A Regulatory Reign of Terror
Jude Wanniski
February 21, 1990


When the Office of Thrift Supervision seized Franklin Savings of Ottawa, Kansas, last Friday, a few days after Drexel Burnham threw in the towel, it became painfully clear that we are well into a regulatory reign of terror that is ever-so-slowly strangling the credit markets. Franklin, with $11.4 billion in assets, now the biggest S&L in government hands, is basically a sound thrift. It has been sunk by a regulatory apparatus that has every incentive to act quickly, whatever damage it causes, to avoid criticism for not acting with dispatch. The Lincoln S&L fiasco in California, courtesy of Charles Keating, Senator Cranston et al., has stripped away the political buffer that has always provided a check on regulatory excess. Now, members of Congress cannot afford to lift a finger on behalf of their S&Ls for fear of being swept up in another billion-dollar scandal.

In an editorial that ran last week in a trade paper, National Thrift and Mortgage News, headlined "Reign of Terror," we got a whiff of what followed at Franklin: "Regulators appear to be clamping down on some of the better companies in the industry. At the heart of the problem is what appears to be an effort by the Office of Thrift Supervision examiners and supervisory agents throughout the country to make their own accounting rules. Putting thrift financial reporting under generally accepted accounting principles (GAAP) makes good sense...But the OTS is disputing outside auditors and making clear to thrifts that it believes it has the authority and ability to define the GAAP."

Franklin's chairman Ernest Fleischer a decade ago took the thrift from a negative net worth of $44 million to the giant it is today. He did it with an imaginative hedging strategy partly designed by Fed Governor Wayne Angell who a decade ago was a professor of economics at Ottawa (KS) University. The dispute with OTS is over GAAP accounting used to record losses in this hedging process, with Fleischer sure the regulators don't understand what he's done. Under the no-due-process provisions of the RTC enabling act, the regulators did not even need a court order to snatch Franklin. This is all no doubt unconstitutional, but by the time this is resolved the thrift will be in bits and pieces. In yesterday's Wall Street Journal, we find Fleischer on his hands and knees in "Chairman of Thrift in Kansas Praises Seizure by U.S," pleading with the munchkins to let him have his S&L back once they break a few bond covenants that are worrying them. The Lilliputians are in control and it's best to speak to them as if they were brilliant.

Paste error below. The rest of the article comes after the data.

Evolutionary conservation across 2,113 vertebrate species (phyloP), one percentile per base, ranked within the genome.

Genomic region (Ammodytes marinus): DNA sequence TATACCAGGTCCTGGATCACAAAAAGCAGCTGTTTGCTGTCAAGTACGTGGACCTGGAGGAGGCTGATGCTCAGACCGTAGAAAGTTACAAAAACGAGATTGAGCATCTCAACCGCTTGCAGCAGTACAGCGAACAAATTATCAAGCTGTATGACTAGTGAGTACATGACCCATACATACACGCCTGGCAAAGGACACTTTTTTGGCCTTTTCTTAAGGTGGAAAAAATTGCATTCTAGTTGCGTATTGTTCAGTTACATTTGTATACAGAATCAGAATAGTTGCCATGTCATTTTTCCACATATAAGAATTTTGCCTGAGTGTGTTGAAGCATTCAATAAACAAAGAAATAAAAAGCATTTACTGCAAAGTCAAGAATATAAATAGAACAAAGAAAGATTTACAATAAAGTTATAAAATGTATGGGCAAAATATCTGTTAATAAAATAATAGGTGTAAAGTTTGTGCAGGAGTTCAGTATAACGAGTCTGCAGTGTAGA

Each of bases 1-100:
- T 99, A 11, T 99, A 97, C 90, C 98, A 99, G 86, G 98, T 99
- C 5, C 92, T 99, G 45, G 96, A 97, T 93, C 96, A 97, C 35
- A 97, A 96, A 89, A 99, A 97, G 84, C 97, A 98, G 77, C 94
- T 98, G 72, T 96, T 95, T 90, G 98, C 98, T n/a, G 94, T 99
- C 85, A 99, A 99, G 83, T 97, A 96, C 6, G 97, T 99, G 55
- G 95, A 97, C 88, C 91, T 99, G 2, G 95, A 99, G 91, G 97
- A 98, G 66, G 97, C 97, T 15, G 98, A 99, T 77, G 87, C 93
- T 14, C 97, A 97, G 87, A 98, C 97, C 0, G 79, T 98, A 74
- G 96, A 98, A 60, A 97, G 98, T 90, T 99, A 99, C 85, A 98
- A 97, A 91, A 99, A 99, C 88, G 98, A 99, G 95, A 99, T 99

Drexel, Burnham is part of this Swiftian nightmare. Five thousand employes out on the street, courtesy of Uncle Sam, "Rico" Giuliani and the Lilliputians. Granted, Drexel's management minus Milken helped dig its own grave, copping a plea and paying a $650 million fine (that Drexel's creditors should sue the government to recover). But the frenzy whipped up around junk bonds and the S&Ls finished the job. If the government had not forced the S&Ls to disgorge their junk portfolios, and if the Fed had not forced the banks to mark to market their depressed junk holdings, the junk market would not have been decimated and Drexel would not have had to fold. Why is it any surprise to anyone that the junk market has been battered during this government reign of terror? High-yield securities went from the best assets in the thrift portfolios to near the bottom. The cost to the taxpayers of this KGB government stomping around Wall Street continues to climb!

If you haven't noticed, the cost of the S&L bailout is nearing the moon, with little evidence that the munchkins running the Resolution Trust Committee are going to be able to dispose of any of the "assets" piling up as the regulatory terrorists close down Franklin Savings, et al. On The Wall Street Journal's weekend radio report last Saturday the commentator advised his national audience to stay away from the RTC's sale!!! - as there are no bargains there!!! He advised that the properties cannot sell for less than 95% of appraised value and that a purchaser must make a 25% down payment. He further advised that the red tape is incredible, with long lines and unbelievable paperwork. A savvy real estate developer tells me he spent two days in Washington looking over the RTC scene, thinking he'd spot a bargain, but gave up in disgust: "Congress has arranged it so that nobody can make any money on the thrift properties. There are not that many people with the vision and the energy to take something that's broke and give it value, and they're not going to do it if there is no incentive. I'd rather develop something that isn't broke." He figures the cost to the taxpayers will exceed $200 billion. Meanwhile, all that dead real estate hangs over the market.

When will this end? Clearly the corporate elites are happy with developments over the past few weeks, the pendulum swinging in their direction. Next, let's all watch the insurance companies get beat up, and then let's get the banks to call their loans to cover their junk losses marked to market! But eventually a reign of terror has a way of turning on the spectators. When enough of them have their blood spilled, we might be able to get a coalition strong enough to fight back. Meanwhile, it is not a pleasant sight.